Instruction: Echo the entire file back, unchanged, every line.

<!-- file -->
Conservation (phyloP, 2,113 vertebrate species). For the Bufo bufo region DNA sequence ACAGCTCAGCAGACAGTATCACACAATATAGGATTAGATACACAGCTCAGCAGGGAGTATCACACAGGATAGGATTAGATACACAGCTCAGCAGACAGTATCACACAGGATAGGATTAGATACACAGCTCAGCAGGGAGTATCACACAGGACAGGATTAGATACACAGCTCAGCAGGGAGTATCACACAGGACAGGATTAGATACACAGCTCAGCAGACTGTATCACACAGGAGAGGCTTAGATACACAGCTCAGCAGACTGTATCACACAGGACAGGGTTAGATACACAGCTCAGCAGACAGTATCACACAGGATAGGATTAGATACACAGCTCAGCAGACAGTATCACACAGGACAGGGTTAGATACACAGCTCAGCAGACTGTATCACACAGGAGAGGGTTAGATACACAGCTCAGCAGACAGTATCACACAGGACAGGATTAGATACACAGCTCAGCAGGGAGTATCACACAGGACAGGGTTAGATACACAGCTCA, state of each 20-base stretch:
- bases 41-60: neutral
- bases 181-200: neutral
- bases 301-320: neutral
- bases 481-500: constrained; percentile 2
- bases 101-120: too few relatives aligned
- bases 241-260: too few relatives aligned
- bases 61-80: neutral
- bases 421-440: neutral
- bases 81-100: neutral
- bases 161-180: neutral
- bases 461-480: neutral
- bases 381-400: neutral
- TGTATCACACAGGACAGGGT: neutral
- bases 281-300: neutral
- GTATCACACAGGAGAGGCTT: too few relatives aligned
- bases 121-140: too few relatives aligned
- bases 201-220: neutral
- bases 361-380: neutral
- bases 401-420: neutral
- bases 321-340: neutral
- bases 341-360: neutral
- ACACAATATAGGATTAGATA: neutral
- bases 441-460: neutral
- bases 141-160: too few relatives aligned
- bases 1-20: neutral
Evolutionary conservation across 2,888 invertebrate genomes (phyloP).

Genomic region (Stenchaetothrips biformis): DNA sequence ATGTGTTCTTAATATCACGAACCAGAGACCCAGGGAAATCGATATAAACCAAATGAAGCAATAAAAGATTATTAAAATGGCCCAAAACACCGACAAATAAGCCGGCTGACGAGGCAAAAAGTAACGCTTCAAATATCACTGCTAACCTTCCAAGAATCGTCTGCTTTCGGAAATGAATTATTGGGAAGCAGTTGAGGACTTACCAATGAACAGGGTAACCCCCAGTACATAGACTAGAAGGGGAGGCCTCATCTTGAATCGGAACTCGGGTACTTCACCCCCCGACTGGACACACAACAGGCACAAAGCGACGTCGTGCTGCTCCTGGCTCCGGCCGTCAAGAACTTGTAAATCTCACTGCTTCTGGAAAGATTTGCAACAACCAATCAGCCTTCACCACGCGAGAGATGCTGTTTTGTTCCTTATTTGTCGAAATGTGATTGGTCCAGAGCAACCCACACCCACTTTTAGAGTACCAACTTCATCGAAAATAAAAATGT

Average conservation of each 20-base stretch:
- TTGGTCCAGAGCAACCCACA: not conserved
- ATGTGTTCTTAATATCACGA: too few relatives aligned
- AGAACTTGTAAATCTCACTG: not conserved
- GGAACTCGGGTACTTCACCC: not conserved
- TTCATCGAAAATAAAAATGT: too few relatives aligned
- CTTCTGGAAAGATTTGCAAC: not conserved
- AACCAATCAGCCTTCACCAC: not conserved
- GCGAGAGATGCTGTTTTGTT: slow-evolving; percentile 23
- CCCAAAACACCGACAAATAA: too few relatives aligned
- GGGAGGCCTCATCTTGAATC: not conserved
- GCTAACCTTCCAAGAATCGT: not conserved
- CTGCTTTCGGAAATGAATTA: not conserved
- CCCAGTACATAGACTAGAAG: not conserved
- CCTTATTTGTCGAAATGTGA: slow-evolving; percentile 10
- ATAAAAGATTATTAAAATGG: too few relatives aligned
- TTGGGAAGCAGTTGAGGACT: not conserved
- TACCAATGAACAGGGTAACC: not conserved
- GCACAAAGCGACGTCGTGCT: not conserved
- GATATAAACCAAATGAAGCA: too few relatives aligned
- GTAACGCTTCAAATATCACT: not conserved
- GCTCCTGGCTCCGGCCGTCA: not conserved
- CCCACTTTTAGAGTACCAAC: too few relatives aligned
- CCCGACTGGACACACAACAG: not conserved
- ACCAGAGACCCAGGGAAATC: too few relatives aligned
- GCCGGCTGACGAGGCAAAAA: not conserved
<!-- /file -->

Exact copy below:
Conservation (phyloP, 2,113 vertebrate species). For the Bufo bufo region DNA sequence ACAGCTCAGCAGACAGTATCACACAATATAGGATTAGATACACAGCTCAGCAGGGAGTATCACACAGGATAGGATTAGATACACAGCTCAGCAGACAGTATCACACAGGATAGGATTAGATACACAGCTCAGCAGGGAGTATCACACAGGACAGGATTAGATACACAGCTCAGCAGGGAGTATCACACAGGACAGGATTAGATACACAGCTCAGCAGACTGTATCACACAGGAGAGGCTTAGATACACAGCTCAGCAGACTGTATCACACAGGACAGGGTTAGATACACAGCTCAGCAGACAGTATCACACAGGATAGGATTAGATACACAGCTCAGCAGACAGTATCACACAGGACAGGGTTAGATACACAGCTCAGCAGACTGTATCACACAGGAGAGGGTTAGATACACAGCTCAGCAGACAGTATCACACAGGACAGGATTAGATACACAGCTCAGCAGGGAGTATCACACAGGACAGGGTTAGATACACAGCTCA, state of each 20-base stretch:
- bases 41-60: neutral
- bases 181-200: neutral
- bases 301-320: neutral
- bases 481-500: constrained; percentile 2
- bases 101-120: too few relatives aligned
- bases 241-260: too few relatives aligned
- bases 61-80: neutral
- bases 421-440: neutral
- bases 81-100: neutral
- bases 161-180: neutral
- bases 461-480: neutral
- bases 381-400: neutral
- TGTATCACACAGGACAGGGT: neutral
- bases 281-300: neutral
- GTATCACACAGGAGAGGCTT: too few relatives aligned
- bases 121-140: too few relatives aligned
- bases 201-220: neutral
- bases 361-380: neutral
- bases 401-420: neutral
- bases 321-340: neutral
- bases 341-360: neutral
- ACACAATATAGGATTAGATA: neutral
- bases 441-460: neutral
- bases 141-160: too few relatives aligned
- bases 1-20: neutral
Evolutionary conservation across 2,888 invertebrate genomes (phyloP).

Genomic region (Stenchaetothrips biformis): DNA sequence ATGTGTTCTTAATATCACGAACCAGAGACCCAGGGAAATCGATATAAACCAAATGAAGCAATAAAAGATTATTAAAATGGCCCAAAACACCGACAAATAAGCCGGCTGACGAGGCAAAAAGTAACGCTTCAAATATCACTGCTAACCTTCCAAGAATCGTCTGCTTTCGGAAATGAATTATTGGGAAGCAGTTGAGGACTTACCAATGAACAGGGTAACCCCCAGTACATAGACTAGAAGGGGAGGCCTCATCTTGAATCGGAACTCGGGTACTTCACCCCCCGACTGGACACACAACAGGCACAAAGCGACGTCGTGCTGCTCCTGGCTCCGGCCGTCAAGAACTTGTAAATCTCACTGCTTCTGGAAAGATTTGCAACAACCAATCAGCCTTCACCACGCGAGAGATGCTGTTTTGTTCCTTATTTGTCGAAATGTGATTGGTCCAGAGCAACCCACACCCACTTTTAGAGTACCAACTTCATCGAAAATAAAAATGT

Average conservation of each 20-base stretch:
- TTGGTCCAGAGCAACCCACA: not conserved
- ATGTGTTCTTAATATCACGA: too few relatives aligned
- AGAACTTGTAAATCTCACTG: not conserved
- GGAACTCGGGTACTTCACCC: not conserved
- TTCATCGAAAATAAAAATGT: too few relatives aligned
- CTTCTGGAAAGATTTGCAAC: not conserved
- AACCAATCAGCCTTCACCAC: not conserved
- GCGAGAGATGCTGTTTTGTT: slow-evolving; percentile 23
- CCCAAAACACCGACAAATAA: too few relatives aligned
- GGGAGGCCTCATCTTGAATC: not conserved
- GCTAACCTTCCAAGAATCGT: not conserved
- CTGCTTTCGGAAATGAATTA: not conserved
- CCCAGTACATAGACTAGAAG: not conserved
- CCTTATTTGTCGAAATGTGA: slow-evolving; percentile 10
- ATAAAAGATTATTAAAATGG: too few relatives aligned
- TTGGGAAGCAGTTGAGGACT: not conserved
- TACCAATGAACAGGGTAACC: not conserved
- GCACAAAGCGACGTCGTGCT: not conserved
- GATATAAACCAAATGAAGCA: too few relatives aligned
- GTAACGCTTCAAATATCACT: not conserved
- GCTCCTGGCTCCGGCCGTCA: not conserved
- CCCACTTTTAGAGTACCAAC: too few relatives aligned
- CCCGACTGGACACACAACAG: not conserved
- ACCAGAGACCCAGGGAAATC: too few relatives aligned
- GCCGGCTGACGAGGCAAAAA: not conserved